Roll No-ME 13 00 52
Session- M.A. 1st semester of 2013-2015
Name of Supervisor-Prof. Pramila Majumder
NATIONALISM IN GITANJALI
In 1919 when thousand of Indians were killed at Jalianwalabag Massacre, Rabindranath Tagore expressed his dismay, resentment and agony. He gave up in protest Kinghthood. Tagore's protest was not for Jalianwalabag in particular, but for slavery of British rules at large. Because he knew that without political freedom India can not play her role as a spiritual guide of humanity. Like Sri Aurobindo, he believed in spiritual nationalism and democracy.
In an essay "Nationalism in India" Tagore had clarified the idea or definition of nation, "It (nation) is the aspect of a whole people as an organized power" where "the individuals all over the world get privileges "to think clearly, feel nobly, and act right rightly, thus becoming the channels of moral truth".
To Tagore, nationalism was a belief in political independence of a particular country for spiritual and individual benevolence.
To him nationalism was high principle of social co-operation or spiritual idealism. The purpose of nationalism was to establish universal peace and moral culture of brotherhood that was beyond the geographical limits. Nationalism emerged from the man's "higher instincts of sympathy and mutual help".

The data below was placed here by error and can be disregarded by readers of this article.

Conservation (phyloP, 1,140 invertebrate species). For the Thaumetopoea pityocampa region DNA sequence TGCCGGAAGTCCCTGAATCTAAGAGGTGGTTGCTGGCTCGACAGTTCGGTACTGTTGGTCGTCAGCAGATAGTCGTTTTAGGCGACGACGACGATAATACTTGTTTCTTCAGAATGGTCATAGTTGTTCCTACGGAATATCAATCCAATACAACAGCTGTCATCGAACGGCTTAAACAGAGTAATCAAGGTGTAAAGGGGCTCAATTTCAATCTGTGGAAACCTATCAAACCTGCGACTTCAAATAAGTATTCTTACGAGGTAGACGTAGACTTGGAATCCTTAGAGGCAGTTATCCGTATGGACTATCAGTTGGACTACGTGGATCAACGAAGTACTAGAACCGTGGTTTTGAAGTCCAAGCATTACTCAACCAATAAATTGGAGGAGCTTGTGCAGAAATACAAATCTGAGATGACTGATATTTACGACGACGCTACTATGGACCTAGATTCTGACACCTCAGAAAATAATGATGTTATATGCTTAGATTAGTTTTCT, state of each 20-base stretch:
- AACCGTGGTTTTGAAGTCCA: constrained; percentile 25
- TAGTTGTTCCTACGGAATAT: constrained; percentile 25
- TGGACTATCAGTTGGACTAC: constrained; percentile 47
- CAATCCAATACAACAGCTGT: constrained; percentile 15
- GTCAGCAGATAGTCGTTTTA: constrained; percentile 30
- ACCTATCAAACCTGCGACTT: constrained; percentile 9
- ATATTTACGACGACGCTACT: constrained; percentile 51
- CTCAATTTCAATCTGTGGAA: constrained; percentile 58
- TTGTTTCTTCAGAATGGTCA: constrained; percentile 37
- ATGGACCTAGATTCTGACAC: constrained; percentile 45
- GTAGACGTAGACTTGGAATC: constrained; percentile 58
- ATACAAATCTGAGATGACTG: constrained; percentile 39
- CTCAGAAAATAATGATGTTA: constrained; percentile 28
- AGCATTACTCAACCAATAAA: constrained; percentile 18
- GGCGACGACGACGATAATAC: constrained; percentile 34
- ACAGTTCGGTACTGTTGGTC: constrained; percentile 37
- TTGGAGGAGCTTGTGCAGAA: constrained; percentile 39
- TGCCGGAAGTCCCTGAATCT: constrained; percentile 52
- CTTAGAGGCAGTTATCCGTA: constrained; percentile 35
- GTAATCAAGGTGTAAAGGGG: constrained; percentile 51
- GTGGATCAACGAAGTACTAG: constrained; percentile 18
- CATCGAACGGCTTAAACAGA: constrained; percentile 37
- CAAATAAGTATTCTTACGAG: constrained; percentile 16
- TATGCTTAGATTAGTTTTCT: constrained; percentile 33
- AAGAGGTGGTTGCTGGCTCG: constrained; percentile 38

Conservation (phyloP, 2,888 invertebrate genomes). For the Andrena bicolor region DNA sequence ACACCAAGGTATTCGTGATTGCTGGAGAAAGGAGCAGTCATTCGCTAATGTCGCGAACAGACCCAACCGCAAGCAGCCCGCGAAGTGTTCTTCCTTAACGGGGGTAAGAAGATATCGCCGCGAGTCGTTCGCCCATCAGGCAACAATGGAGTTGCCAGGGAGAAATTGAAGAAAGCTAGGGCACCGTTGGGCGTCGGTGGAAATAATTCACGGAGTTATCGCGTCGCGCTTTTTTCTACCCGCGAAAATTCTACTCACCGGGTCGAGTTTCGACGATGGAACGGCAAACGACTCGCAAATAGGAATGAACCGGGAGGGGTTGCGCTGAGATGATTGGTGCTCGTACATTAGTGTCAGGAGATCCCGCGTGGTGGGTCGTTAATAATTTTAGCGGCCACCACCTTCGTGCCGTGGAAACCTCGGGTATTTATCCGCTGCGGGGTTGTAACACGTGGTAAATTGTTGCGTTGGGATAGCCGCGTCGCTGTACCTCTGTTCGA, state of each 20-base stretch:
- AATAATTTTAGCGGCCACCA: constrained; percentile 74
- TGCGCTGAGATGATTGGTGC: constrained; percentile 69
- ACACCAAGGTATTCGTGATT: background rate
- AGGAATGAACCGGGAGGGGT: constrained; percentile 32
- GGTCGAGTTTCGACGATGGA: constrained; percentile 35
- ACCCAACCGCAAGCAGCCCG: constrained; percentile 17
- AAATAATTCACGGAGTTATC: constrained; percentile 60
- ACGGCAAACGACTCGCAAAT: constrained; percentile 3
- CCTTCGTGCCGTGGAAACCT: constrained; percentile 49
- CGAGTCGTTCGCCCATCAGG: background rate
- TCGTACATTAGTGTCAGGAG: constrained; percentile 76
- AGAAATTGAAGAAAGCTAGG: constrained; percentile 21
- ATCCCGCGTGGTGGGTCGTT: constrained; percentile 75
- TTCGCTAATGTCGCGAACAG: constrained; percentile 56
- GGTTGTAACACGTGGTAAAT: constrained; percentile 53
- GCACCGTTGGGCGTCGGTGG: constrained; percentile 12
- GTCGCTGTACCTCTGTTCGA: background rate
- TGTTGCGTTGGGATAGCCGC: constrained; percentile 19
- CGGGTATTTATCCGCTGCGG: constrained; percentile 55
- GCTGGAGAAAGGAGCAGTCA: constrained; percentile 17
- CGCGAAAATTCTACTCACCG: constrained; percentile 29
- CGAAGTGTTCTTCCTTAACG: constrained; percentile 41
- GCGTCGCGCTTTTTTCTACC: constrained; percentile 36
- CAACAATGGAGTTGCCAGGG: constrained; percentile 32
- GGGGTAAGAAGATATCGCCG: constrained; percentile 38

Sumit Sarkar had divided the Swadeshi(Indian Nationalist Movement) leadership into four categories according to the mode of operation-moderate, extremist, terrorist and constructive.
Tagore was an ardent supporter of Indian nationalism and we can attribute constructive mode to Tagore's perspective of nationalism.
In Gitanjali Tagore elevated nationalism near to the spiritualism. In poem XXIX the line, "I am ever busy building this wall all around" shows how people divide the universe narrowly to barricade their earthly wealth. "This wall" is the metaphor of materialistic obstacles that makes us blind to build one world.